Fr. Mike’s Homily of the 24th Sunday in Ordinary Time Year B (2)

Fr. Mike’s Homily of the 24th Sunday in Ordinary Time Year B

Theme: The True Jesus Always Has the Cross

By: Fr. Mike Lagrimas
St. Michael the Archangel Parish
Diocese of Novaliches

 

Homily for Sunday September 12 2021

Mk 8:27-35

During the public ministry of Jesus, the people who saw and heard Him could not have a clear idea about who He was – a political messiah, teacher, healer, wonderworker, prophet, king, and many others besides. In the Gospel this Sunday, Jesus asked His disciples a sort of a survey question: “Who do people say that I am?” He was not really interested in their answer. He was just testing them whether they were affected by the confusing ideas of people about Him. His most important question, however, is what followed: “But who do you say that I am?”

This is the same question Jesus asks of us: “Who do you say that I am?” There are now thousands of religions and sects all over the world, each one preaching about Jesus. But we are not sure whether the Jesus they are preaching is the true Jesus. That is why many people are confused.

Peter gave the correct answer: “You are the Messiah.” But Jesus did two surprising things: first, “he warned them not to tell anyone about him” and second, he called Peter “Satan.” The name Satan means Adversary.

Although Peter gave the correct answer, this truth about the identity of Jesus must remain a secret. Revealing this prematurely could jeopardize His mission. It is either the people would be very excited and agitated and this could threaten the Roman authorities, or they could prevent Him from taking up His cross. So, the disciples must safeguard the “Messianic Secret.”

Jesus also surprised everybody by rebuking Peter: “Get behind me, Satan. You are thinking not as God does, but as human beings do.” This was because, when Jesus was talking about His forthcoming sufferings and death on the cross, Peter objected and tried to dissuade Him: “No! There must be some other way, not the cross! The cross is for criminals and evil-doers, not for you!” These words of Peter must have tempted Jesus. So, He quickly rebuked Peter with the harshest words ever: “Get behind me, Satan!”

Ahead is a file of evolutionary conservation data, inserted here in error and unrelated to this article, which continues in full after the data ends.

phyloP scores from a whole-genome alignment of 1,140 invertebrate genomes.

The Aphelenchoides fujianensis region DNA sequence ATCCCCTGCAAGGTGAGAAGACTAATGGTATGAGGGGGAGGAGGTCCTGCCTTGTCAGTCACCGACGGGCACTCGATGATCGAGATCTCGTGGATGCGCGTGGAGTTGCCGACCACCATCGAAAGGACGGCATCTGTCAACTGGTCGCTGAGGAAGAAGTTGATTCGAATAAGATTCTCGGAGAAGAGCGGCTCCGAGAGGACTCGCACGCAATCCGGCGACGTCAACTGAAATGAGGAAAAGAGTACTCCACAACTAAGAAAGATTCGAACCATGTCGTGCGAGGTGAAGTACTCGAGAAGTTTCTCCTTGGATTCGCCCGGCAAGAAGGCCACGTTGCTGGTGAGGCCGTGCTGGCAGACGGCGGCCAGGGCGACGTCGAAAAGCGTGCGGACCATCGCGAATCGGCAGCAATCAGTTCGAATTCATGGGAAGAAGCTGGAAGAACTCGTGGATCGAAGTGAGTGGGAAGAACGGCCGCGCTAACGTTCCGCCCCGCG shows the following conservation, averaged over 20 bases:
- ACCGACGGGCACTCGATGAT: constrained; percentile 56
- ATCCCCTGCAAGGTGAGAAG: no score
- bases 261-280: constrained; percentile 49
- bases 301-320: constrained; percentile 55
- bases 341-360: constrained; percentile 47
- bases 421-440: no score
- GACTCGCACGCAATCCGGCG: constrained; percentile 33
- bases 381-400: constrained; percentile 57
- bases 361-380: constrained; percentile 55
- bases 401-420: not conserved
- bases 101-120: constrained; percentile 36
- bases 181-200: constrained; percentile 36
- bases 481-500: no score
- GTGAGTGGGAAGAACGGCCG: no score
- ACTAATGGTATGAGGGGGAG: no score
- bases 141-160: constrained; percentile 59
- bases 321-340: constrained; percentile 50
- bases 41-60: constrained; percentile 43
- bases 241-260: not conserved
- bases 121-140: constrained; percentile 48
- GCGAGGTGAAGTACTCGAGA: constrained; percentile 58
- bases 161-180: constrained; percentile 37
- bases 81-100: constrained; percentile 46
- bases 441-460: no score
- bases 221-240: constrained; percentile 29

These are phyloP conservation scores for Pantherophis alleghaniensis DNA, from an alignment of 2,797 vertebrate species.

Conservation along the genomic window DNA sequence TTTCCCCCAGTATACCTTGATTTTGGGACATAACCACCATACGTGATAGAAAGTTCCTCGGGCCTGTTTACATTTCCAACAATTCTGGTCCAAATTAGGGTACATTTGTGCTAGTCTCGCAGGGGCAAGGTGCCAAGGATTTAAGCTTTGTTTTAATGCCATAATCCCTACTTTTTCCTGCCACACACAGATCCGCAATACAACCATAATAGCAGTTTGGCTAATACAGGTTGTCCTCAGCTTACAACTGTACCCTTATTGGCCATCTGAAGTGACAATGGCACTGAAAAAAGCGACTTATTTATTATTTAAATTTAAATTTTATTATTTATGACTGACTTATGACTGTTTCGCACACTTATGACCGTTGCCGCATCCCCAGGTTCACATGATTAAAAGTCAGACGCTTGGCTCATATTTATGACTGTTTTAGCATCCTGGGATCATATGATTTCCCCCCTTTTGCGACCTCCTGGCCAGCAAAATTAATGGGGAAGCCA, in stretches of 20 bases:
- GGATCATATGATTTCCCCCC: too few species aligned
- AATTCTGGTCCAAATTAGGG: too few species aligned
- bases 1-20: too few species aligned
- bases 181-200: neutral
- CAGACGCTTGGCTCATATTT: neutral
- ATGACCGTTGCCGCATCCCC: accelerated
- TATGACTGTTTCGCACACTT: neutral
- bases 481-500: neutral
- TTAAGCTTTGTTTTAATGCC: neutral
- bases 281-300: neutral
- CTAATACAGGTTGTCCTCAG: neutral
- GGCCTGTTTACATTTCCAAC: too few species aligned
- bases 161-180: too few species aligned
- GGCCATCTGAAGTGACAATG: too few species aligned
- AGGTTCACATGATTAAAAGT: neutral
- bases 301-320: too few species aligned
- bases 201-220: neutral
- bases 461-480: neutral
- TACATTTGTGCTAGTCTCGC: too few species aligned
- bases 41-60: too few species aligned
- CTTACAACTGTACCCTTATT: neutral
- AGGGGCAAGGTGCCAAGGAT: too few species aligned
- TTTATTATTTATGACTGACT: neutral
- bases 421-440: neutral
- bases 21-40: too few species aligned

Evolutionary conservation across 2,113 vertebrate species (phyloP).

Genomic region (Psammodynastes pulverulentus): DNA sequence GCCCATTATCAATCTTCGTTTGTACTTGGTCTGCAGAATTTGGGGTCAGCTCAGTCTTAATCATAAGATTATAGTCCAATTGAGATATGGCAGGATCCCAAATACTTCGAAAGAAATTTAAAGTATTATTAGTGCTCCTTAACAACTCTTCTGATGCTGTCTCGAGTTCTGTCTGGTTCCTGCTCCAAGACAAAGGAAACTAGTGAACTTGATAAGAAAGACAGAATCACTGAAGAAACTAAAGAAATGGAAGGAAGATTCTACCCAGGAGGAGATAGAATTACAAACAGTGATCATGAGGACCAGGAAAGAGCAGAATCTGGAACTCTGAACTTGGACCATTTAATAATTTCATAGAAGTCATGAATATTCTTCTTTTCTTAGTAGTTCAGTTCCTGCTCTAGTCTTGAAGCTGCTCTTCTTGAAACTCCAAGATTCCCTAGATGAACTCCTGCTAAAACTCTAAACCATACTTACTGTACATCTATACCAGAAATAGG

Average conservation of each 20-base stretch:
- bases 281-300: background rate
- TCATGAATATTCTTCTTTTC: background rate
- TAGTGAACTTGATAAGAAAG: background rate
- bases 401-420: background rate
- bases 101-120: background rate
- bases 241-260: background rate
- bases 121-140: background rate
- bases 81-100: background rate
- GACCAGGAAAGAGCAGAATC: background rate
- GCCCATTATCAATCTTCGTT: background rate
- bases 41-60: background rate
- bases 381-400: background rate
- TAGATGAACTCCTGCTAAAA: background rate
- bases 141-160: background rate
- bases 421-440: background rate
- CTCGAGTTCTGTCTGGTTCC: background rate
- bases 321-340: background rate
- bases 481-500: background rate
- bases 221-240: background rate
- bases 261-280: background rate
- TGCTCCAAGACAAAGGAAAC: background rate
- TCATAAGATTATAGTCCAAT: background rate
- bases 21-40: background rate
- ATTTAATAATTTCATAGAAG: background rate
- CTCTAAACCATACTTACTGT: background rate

Underlying these two surprising actions of Jesus is the reality of the cross. He had to keep His identity hidden from the people because of the cross. And He called Peter “Satan” precisely because he was trying to prevent Him from taking up the cross, and thereby disobey His heavenly Father.

Who is Jesus? The one thing that will definitely identify the true Jesus is the cross. The true Jesus always has the cross. There is no cross-less Jesus. That is why He said: “Whoever wishes to come after me must deny himself, take up his cross and follow me” (Mt 16:24). He is the Suffering Servant of Yahweh that the Prophet Isaiah talks about in the first reading.

The cross has always been the symbol of man’s cruelty – the instrument of torture and death for criminals and enemies of the state. Jesus was no criminal. He has no sin. Yet He was nailed to the cross. He voluntarily suffered and offered up His life on the cross as sacrifice to atone for man’s sins. From that time on, the cross became the most perfect symbol of self-sacrifice, love and salvation.

Our journey as Christians is never easy, for we are following a Crucified Lord. It is the way of rendering good works and loving service to those in need as the Apostle James said in the second reading. It is the way of forgiveness and love, even love of our enemies. It is the way of the Cross.

In the second reading this Sunday, we hear the Suffering Servant’s firm resolve: “I have set my face like flint, knowing that I shall not be put to shame” (Is 50:7). “Setting one’s face like flint” means to look straightforward; to focus oneself towards one direction, never turning his head to other distractions. This is precisely what the Lord wants us to do. He walks ahead of us with the cross on His shoulders. Let us follow Him, with our faces set like flint, knowing that He will surely lead us to victory and eternal glory.

On Tuesday, the 14th of September, we will celebrate the Feast of the Exaltation or the Triumph of the Cross. It is through the cross that Jesus gained for us victory over sin and death. When troubles and problems come, may we hold on to the cross of Christ, and never let go. It is our sure victory, salvation and glory.

Fr. Mike Lagrimas
St. Michael the Archangel Parish
Diocese of Novaliches

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